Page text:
A Pattern Language of Natural Homes No.220 Roof Vaults


This is one of a series of articles about A Pattern Language by Christopher Alexander where we illustrate and discuss the patterns using homes and buildings made from natural materials like stone, clay, wood and straw.


Alexander admits that this pattern is the most contentious of them all. A roof carries with it cultural heritage and social expectations which he tries to avoid by a fundamental analysis of the roof while still meeting the requirements of the related patterns such as No.117 the Sheltering Roof.


The criteria he identifies are that the roof:

  • satisfies the psychological sense of safety;

  • provides a lived in space rather than just a hat above the living spaces;

  • give an indication of the social layout of the building; should not be a complicated contrived structure;

  • should avoid bending requiring tensile materials,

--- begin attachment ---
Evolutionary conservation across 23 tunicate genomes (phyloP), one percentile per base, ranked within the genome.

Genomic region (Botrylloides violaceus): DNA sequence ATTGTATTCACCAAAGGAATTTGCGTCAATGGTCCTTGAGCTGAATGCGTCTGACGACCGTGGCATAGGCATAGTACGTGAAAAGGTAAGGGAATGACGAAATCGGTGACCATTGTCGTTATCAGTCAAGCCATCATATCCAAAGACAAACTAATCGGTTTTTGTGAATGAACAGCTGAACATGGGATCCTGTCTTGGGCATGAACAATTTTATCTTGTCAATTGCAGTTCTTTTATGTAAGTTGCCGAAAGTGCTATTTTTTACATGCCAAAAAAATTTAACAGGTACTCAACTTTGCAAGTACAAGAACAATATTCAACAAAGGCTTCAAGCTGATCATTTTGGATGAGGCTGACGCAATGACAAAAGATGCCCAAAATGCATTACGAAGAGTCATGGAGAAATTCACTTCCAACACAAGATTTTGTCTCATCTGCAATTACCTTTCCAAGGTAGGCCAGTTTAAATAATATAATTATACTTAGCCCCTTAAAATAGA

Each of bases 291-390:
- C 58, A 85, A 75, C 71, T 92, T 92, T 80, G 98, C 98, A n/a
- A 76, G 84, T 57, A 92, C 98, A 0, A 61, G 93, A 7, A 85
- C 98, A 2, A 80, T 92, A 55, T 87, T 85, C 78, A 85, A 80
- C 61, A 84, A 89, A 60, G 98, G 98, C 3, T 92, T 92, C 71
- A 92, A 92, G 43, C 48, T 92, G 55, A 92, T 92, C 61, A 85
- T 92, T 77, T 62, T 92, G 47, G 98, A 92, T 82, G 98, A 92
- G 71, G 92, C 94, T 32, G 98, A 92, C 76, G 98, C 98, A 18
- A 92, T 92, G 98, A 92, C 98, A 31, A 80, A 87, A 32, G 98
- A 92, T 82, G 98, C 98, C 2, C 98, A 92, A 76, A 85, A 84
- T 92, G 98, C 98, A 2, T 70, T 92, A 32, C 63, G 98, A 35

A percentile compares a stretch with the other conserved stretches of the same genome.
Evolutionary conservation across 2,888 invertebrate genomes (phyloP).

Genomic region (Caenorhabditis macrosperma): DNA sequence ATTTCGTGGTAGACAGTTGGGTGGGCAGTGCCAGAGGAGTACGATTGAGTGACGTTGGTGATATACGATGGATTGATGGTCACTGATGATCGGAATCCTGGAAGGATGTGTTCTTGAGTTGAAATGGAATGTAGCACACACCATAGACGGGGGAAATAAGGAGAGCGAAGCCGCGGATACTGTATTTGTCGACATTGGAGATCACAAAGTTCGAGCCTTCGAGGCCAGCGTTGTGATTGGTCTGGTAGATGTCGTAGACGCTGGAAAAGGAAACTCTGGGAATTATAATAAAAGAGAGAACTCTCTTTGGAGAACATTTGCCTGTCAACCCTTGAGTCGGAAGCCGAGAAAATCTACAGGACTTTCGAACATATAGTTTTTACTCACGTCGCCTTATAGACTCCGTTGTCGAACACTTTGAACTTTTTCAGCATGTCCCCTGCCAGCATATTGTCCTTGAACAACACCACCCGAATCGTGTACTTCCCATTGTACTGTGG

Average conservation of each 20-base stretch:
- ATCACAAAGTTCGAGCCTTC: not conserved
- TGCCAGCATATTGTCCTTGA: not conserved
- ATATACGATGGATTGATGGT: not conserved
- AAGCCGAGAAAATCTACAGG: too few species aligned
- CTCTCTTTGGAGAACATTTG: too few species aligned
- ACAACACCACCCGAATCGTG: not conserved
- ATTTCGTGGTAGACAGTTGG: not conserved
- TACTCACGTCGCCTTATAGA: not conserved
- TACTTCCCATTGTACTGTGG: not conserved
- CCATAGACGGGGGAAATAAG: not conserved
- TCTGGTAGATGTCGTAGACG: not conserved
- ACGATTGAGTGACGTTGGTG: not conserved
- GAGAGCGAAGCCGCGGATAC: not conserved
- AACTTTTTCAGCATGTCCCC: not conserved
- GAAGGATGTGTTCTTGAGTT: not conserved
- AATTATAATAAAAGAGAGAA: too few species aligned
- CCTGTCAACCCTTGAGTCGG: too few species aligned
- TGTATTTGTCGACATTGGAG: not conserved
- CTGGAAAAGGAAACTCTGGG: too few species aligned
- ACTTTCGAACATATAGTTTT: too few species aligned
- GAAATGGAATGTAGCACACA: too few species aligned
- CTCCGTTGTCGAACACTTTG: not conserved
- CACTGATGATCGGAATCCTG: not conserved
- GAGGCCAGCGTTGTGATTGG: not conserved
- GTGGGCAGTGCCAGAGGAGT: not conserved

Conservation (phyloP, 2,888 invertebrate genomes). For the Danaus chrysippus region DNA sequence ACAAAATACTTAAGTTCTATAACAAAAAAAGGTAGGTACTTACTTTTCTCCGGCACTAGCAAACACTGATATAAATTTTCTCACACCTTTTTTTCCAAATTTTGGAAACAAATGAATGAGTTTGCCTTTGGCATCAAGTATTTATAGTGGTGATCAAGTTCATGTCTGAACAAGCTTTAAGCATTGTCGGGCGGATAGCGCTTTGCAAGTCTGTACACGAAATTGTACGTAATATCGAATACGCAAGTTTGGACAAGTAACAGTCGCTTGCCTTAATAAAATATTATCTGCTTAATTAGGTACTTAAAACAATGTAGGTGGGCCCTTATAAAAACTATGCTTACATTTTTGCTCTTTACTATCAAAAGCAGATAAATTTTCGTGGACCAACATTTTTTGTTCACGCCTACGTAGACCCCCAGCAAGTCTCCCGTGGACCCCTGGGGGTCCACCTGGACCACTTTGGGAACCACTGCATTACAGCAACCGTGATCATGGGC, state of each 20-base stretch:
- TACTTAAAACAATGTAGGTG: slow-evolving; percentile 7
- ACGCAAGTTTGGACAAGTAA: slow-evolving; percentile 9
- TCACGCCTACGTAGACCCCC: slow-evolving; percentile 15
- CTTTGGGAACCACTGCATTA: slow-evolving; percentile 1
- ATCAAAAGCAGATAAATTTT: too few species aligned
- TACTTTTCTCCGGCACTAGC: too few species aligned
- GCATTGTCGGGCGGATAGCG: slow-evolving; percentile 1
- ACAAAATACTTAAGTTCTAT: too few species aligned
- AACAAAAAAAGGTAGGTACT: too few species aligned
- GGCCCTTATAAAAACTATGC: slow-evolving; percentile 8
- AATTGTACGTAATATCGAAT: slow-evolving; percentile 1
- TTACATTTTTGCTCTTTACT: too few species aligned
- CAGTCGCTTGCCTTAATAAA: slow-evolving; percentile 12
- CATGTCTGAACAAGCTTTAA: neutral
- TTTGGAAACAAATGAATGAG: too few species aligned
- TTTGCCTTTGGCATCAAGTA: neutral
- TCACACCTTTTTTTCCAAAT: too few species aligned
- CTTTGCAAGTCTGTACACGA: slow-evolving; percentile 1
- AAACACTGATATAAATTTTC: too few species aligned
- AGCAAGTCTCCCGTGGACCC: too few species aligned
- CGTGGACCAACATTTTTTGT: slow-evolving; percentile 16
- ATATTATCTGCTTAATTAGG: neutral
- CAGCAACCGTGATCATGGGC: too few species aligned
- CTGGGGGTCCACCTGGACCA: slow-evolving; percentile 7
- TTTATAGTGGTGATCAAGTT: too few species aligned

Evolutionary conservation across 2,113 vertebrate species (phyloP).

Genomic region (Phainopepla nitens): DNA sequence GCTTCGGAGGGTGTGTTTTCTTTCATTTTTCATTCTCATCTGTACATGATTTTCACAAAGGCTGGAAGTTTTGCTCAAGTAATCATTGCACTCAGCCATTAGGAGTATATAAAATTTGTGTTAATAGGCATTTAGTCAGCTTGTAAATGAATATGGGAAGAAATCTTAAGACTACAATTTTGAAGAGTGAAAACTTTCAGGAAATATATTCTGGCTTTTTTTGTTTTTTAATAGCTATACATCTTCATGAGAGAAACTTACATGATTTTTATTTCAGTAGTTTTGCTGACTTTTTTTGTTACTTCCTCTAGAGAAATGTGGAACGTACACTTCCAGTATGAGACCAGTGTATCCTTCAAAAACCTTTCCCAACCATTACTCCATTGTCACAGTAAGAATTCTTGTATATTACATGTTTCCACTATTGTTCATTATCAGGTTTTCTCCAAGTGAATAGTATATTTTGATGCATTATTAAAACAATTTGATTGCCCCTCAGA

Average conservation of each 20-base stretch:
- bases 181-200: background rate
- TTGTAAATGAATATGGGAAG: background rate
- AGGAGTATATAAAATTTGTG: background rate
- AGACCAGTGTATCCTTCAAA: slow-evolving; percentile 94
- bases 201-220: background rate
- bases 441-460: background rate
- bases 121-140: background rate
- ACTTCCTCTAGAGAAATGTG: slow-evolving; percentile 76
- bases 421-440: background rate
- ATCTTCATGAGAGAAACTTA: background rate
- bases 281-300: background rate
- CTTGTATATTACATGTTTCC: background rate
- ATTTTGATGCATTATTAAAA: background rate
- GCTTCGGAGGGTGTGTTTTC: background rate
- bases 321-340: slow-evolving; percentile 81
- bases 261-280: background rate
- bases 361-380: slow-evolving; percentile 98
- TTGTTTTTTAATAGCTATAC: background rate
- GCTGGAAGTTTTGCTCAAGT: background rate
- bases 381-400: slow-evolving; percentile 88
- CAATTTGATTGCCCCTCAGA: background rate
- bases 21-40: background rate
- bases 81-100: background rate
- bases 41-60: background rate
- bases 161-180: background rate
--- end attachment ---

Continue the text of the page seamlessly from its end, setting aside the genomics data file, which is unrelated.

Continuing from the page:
• and should shed rain and snow suitable for its climate.

Taking other patterns in to consideration then collectively these exclude the flat roof, pitched roof and geodesic domes; ironically a popular structure many eco-villages like to play with.

Alexander notes (from 1977 when his book was published) that, "we believe these tension materials [wood, steel] will become more and more rare".


The scarcity of tensioning materials like wood is exactly why the non-profit organisation La Voute Nubienne helps communities in Africa to build the roof vault solution Alexander proposed 35 years earlier. Their work in sub-Saharan Africa is helping to replace the traditional use of timber for roofing. Population growth in the region, together with increasing desertification and regression of forested areas, means that the traditional use of timber is no longer feasible.